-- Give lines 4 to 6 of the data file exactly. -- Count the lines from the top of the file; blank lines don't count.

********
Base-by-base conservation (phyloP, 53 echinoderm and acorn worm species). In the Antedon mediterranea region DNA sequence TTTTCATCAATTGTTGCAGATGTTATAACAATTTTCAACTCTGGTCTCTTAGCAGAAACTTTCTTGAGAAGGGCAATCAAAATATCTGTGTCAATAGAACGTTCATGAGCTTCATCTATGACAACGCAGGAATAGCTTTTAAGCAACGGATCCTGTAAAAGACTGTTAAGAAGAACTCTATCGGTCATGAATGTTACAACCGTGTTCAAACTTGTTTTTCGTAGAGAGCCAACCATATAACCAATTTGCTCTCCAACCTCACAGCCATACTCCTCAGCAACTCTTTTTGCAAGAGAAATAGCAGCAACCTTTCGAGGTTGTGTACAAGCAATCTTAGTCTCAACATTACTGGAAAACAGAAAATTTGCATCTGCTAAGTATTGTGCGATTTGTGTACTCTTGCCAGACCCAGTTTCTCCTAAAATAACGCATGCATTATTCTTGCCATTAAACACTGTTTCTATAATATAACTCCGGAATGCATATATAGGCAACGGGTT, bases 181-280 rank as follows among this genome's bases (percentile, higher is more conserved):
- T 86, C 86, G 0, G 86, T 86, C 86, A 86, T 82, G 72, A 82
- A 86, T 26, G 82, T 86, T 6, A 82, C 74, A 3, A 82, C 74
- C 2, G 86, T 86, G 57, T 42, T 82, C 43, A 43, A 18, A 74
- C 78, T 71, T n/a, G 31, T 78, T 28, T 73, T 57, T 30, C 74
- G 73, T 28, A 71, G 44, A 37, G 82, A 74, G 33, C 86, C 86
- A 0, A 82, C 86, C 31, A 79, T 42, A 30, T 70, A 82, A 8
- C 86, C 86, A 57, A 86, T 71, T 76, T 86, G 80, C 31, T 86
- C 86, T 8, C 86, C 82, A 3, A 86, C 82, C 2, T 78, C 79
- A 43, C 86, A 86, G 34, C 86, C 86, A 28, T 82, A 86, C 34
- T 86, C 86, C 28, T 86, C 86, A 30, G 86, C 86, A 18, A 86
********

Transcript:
- C 2, G 86, T 86, G 57, T 42, T 82, C 43, A 43, A 18, A 74
- C 78, T 71, T n/a, G 31, T 78, T 28, T 73, T 57, T 30, C 74
- G 73, T 28, A 71, G 44, A 37, G 82, A 74, G 33, C 86, C 86